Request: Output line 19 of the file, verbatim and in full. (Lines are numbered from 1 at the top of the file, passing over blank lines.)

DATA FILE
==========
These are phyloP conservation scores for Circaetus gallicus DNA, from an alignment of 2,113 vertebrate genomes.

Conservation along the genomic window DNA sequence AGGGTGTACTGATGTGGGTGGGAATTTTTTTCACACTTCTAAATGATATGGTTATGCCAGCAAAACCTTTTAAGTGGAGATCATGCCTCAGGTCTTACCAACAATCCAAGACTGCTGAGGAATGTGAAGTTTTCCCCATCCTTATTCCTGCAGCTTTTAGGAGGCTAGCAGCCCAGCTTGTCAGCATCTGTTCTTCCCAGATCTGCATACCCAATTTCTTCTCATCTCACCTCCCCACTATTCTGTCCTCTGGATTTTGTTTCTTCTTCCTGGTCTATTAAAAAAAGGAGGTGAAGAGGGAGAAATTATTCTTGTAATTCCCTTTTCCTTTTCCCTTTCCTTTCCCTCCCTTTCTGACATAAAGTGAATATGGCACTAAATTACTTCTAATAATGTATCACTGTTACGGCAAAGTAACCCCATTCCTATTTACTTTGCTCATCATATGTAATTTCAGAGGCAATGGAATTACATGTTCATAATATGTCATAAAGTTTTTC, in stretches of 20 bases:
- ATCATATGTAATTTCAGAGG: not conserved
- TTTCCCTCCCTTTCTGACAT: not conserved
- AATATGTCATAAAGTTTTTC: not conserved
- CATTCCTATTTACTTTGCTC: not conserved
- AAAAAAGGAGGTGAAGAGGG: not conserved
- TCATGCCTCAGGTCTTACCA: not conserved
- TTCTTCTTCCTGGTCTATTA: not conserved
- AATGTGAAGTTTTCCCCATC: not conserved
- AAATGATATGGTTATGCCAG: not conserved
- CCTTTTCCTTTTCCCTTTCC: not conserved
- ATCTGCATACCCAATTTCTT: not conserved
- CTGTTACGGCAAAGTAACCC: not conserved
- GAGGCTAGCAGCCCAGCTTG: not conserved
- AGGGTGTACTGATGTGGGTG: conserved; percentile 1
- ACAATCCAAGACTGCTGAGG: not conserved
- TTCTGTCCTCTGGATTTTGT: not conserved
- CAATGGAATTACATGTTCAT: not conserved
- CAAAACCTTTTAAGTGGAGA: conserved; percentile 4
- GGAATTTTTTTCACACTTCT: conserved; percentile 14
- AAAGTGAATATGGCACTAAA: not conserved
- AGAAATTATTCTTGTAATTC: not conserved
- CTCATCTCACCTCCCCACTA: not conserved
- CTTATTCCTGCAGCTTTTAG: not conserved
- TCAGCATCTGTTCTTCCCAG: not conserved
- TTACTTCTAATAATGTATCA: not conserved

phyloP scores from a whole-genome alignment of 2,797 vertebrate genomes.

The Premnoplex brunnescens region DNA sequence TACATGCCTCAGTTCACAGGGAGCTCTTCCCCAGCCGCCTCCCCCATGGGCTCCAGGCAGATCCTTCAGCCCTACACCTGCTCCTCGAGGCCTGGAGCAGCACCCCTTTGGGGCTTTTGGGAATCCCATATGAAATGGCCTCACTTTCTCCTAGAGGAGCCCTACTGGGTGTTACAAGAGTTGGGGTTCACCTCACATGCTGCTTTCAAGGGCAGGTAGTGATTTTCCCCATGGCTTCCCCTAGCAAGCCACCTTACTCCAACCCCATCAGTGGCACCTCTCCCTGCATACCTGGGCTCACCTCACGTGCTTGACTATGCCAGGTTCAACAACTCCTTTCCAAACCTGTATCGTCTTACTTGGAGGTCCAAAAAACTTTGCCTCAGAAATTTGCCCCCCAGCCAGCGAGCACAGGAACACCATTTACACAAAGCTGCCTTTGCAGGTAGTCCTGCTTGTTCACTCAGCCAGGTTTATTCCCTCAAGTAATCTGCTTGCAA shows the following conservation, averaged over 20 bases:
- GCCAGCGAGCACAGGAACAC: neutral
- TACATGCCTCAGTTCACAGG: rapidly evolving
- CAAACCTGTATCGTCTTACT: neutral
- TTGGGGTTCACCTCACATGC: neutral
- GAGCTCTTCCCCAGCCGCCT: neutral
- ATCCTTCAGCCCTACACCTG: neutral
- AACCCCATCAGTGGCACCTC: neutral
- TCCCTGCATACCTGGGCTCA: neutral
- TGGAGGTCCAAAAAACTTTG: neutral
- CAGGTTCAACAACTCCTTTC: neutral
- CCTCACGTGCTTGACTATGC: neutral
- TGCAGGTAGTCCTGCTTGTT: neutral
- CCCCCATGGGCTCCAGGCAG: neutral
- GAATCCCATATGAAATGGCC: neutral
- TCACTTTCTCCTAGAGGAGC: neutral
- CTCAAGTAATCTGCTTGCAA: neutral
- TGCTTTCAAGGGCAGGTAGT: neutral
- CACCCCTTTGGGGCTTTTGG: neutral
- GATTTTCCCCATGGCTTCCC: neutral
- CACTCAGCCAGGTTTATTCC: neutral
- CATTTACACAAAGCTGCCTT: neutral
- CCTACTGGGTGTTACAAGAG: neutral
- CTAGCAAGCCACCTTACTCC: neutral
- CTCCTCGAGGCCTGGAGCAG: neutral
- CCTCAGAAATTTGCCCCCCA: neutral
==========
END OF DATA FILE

- CAATGGAATTACATGTTCAT: not conserved